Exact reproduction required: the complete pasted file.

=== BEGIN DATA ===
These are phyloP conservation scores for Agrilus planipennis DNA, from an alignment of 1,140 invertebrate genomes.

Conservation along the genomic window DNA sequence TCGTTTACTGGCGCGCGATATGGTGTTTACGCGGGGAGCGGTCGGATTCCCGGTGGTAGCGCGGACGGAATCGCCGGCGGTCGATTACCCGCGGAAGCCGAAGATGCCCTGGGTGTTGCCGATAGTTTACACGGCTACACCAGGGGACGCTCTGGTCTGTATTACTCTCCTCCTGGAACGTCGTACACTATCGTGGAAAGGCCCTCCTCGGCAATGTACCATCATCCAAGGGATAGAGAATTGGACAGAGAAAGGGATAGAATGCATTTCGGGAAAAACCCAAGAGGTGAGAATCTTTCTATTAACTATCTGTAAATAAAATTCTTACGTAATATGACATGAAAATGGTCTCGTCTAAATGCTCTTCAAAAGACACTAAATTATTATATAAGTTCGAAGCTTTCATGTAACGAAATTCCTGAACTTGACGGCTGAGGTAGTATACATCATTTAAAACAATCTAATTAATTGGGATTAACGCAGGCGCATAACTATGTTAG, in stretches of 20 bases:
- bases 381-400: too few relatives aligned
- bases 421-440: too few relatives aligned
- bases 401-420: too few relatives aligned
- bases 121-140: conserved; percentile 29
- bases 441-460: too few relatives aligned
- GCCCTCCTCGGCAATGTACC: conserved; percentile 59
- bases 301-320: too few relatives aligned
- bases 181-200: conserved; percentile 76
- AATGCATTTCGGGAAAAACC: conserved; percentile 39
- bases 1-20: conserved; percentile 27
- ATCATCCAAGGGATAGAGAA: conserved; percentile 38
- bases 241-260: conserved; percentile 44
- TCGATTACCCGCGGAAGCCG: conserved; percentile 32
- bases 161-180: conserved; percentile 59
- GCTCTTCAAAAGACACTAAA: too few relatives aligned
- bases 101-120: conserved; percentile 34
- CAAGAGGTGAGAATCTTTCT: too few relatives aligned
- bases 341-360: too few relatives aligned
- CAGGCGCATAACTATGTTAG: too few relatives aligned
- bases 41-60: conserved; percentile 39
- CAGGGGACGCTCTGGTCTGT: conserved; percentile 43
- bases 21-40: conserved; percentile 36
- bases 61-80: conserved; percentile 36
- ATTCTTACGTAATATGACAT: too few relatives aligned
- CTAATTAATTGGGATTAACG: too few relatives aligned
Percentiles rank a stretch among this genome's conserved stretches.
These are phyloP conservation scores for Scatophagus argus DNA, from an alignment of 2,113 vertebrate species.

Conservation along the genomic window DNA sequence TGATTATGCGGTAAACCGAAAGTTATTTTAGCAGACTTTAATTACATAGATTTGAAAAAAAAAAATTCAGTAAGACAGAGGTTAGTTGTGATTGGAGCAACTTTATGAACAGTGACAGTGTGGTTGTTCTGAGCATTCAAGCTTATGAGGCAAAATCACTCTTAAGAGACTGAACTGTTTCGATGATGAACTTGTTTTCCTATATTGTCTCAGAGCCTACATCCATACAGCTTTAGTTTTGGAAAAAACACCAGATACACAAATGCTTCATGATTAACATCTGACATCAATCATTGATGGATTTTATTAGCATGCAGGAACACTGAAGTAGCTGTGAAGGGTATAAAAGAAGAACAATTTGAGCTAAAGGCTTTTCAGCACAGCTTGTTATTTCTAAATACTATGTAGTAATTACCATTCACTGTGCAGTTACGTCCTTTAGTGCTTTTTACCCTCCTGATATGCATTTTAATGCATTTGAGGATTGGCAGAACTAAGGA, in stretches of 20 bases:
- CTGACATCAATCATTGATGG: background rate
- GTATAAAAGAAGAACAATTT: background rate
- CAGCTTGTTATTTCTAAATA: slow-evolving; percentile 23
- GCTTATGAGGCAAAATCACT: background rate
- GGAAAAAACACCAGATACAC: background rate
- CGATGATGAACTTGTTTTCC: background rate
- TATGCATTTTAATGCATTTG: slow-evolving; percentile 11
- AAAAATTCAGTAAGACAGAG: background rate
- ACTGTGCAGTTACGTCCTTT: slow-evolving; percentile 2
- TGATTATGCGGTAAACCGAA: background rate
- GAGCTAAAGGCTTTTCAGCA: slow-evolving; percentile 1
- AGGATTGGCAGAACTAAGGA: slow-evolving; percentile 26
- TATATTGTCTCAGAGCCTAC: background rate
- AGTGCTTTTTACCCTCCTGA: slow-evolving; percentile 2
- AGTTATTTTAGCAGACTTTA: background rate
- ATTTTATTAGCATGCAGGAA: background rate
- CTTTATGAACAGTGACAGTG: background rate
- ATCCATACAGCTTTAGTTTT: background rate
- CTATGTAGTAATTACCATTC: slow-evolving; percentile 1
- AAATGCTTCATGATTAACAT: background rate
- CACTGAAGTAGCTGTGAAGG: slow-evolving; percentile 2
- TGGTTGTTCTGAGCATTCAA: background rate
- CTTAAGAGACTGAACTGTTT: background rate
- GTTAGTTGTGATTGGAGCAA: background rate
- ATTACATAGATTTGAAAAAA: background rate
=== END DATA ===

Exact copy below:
These are phyloP conservation scores for Agrilus planipennis DNA, from an alignment of 1,140 invertebrate genomes.

Conservation along the genomic window DNA sequence TCGTTTACTGGCGCGCGATATGGTGTTTACGCGGGGAGCGGTCGGATTCCCGGTGGTAGCGCGGACGGAATCGCCGGCGGTCGATTACCCGCGGAAGCCGAAGATGCCCTGGGTGTTGCCGATAGTTTACACGGCTACACCAGGGGACGCTCTGGTCTGTATTACTCTCCTCCTGGAACGTCGTACACTATCGTGGAAAGGCCCTCCTCGGCAATGTACCATCATCCAAGGGATAGAGAATTGGACAGAGAAAGGGATAGAATGCATTTCGGGAAAAACCCAAGAGGTGAGAATCTTTCTATTAACTATCTGTAAATAAAATTCTTACGTAATATGACATGAAAATGGTCTCGTCTAAATGCTCTTCAAAAGACACTAAATTATTATATAAGTTCGAAGCTTTCATGTAACGAAATTCCTGAACTTGACGGCTGAGGTAGTATACATCATTTAAAACAATCTAATTAATTGGGATTAACGCAGGCGCATAACTATGTTAG, in stretches of 20 bases:
- bases 381-400: too few relatives aligned
- bases 421-440: too few relatives aligned
- bases 401-420: too few relatives aligned
- bases 121-140: conserved; percentile 29
- bases 441-460: too few relatives aligned
- GCCCTCCTCGGCAATGTACC: conserved; percentile 59
- bases 301-320: too few relatives aligned
- bases 181-200: conserved; percentile 76
- AATGCATTTCGGGAAAAACC: conserved; percentile 39
- bases 1-20: conserved; percentile 27
- ATCATCCAAGGGATAGAGAA: conserved; percentile 38
- bases 241-260: conserved; percentile 44
- TCGATTACCCGCGGAAGCCG: conserved; percentile 32
- bases 161-180: conserved; percentile 59
- GCTCTTCAAAAGACACTAAA: too few relatives aligned
- bases 101-120: conserved; percentile 34
- CAAGAGGTGAGAATCTTTCT: too few relatives aligned
- bases 341-360: too few relatives aligned
- CAGGCGCATAACTATGTTAG: too few relatives aligned
- bases 41-60: conserved; percentile 39
- CAGGGGACGCTCTGGTCTGT: conserved; percentile 43
- bases 21-40: conserved; percentile 36
- bases 61-80: conserved; percentile 36
- ATTCTTACGTAATATGACAT: too few relatives aligned
- CTAATTAATTGGGATTAACG: too few relatives aligned
Percentiles rank a stretch among this genome's conserved stretches.
These are phyloP conservation scores for Scatophagus argus DNA, from an alignment of 2,113 vertebrate species.

Conservation along the genomic window DNA sequence TGATTATGCGGTAAACCGAAAGTTATTTTAGCAGACTTTAATTACATAGATTTGAAAAAAAAAAATTCAGTAAGACAGAGGTTAGTTGTGATTGGAGCAACTTTATGAACAGTGACAGTGTGGTTGTTCTGAGCATTCAAGCTTATGAGGCAAAATCACTCTTAAGAGACTGAACTGTTTCGATGATGAACTTGTTTTCCTATATTGTCTCAGAGCCTACATCCATACAGCTTTAGTTTTGGAAAAAACACCAGATACACAAATGCTTCATGATTAACATCTGACATCAATCATTGATGGATTTTATTAGCATGCAGGAACACTGAAGTAGCTGTGAAGGGTATAAAAGAAGAACAATTTGAGCTAAAGGCTTTTCAGCACAGCTTGTTATTTCTAAATACTATGTAGTAATTACCATTCACTGTGCAGTTACGTCCTTTAGTGCTTTTTACCCTCCTGATATGCATTTTAATGCATTTGAGGATTGGCAGAACTAAGGA, in stretches of 20 bases:
- CTGACATCAATCATTGATGG: background rate
- GTATAAAAGAAGAACAATTT: background rate
- CAGCTTGTTATTTCTAAATA: slow-evolving; percentile 23
- GCTTATGAGGCAAAATCACT: background rate
- GGAAAAAACACCAGATACAC: background rate
- CGATGATGAACTTGTTTTCC: background rate
- TATGCATTTTAATGCATTTG: slow-evolving; percentile 11
- AAAAATTCAGTAAGACAGAG: background rate
- ACTGTGCAGTTACGTCCTTT: slow-evolving; percentile 2
- TGATTATGCGGTAAACCGAA: background rate
- GAGCTAAAGGCTTTTCAGCA: slow-evolving; percentile 1
- AGGATTGGCAGAACTAAGGA: slow-evolving; percentile 26
- TATATTGTCTCAGAGCCTAC: background rate
- AGTGCTTTTTACCCTCCTGA: slow-evolving; percentile 2
- AGTTATTTTAGCAGACTTTA: background rate
- ATTTTATTAGCATGCAGGAA: background rate
- CTTTATGAACAGTGACAGTG: background rate
- ATCCATACAGCTTTAGTTTT: background rate
- CTATGTAGTAATTACCATTC: slow-evolving; percentile 1
- AAATGCTTCATGATTAACAT: background rate
- CACTGAAGTAGCTGTGAAGG: slow-evolving; percentile 2
- TGGTTGTTCTGAGCATTCAA: background rate
- CTTAAGAGACTGAACTGTTT: background rate
- GTTAGTTGTGATTGGAGCAA: background rate
- ATTACATAGATTTGAAAAAA: background rate